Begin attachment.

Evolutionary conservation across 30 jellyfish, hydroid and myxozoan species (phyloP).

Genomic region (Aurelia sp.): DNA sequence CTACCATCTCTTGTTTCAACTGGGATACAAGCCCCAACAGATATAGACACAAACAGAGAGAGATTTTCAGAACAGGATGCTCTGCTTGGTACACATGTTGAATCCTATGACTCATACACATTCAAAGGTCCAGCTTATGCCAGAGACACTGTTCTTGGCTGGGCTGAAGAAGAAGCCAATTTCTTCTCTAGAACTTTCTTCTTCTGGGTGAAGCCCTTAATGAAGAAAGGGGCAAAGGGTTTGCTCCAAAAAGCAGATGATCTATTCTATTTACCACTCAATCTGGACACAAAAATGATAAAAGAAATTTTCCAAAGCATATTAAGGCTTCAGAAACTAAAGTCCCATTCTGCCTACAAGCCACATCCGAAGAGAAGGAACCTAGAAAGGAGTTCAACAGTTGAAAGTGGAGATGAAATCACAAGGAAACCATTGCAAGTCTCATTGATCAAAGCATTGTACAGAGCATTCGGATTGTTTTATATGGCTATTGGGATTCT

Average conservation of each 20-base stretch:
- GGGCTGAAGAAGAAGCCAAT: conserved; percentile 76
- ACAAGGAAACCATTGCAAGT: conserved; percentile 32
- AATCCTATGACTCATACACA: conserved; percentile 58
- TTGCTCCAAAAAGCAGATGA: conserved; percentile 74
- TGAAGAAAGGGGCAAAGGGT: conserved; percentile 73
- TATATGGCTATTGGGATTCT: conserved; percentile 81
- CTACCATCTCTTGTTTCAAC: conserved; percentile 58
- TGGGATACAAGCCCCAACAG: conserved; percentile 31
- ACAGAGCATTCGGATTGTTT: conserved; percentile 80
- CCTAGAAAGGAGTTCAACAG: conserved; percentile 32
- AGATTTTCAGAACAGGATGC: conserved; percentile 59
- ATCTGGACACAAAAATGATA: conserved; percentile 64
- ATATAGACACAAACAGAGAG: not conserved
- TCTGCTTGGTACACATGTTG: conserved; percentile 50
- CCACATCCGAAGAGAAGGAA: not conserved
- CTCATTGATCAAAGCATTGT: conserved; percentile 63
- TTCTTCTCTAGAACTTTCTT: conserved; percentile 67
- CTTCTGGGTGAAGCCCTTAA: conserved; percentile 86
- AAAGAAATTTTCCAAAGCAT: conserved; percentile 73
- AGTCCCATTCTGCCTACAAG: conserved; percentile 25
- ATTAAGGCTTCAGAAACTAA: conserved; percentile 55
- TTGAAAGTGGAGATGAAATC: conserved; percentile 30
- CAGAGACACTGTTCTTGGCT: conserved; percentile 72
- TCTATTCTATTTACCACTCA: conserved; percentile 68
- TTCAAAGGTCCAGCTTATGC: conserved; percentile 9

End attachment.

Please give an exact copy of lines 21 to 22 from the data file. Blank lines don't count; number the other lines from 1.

- CTTCTGGGTGAAGCCCTTAA: conserved; percentile 86
- AAAGAAATTTTCCAAAGCAT: conserved; percentile 73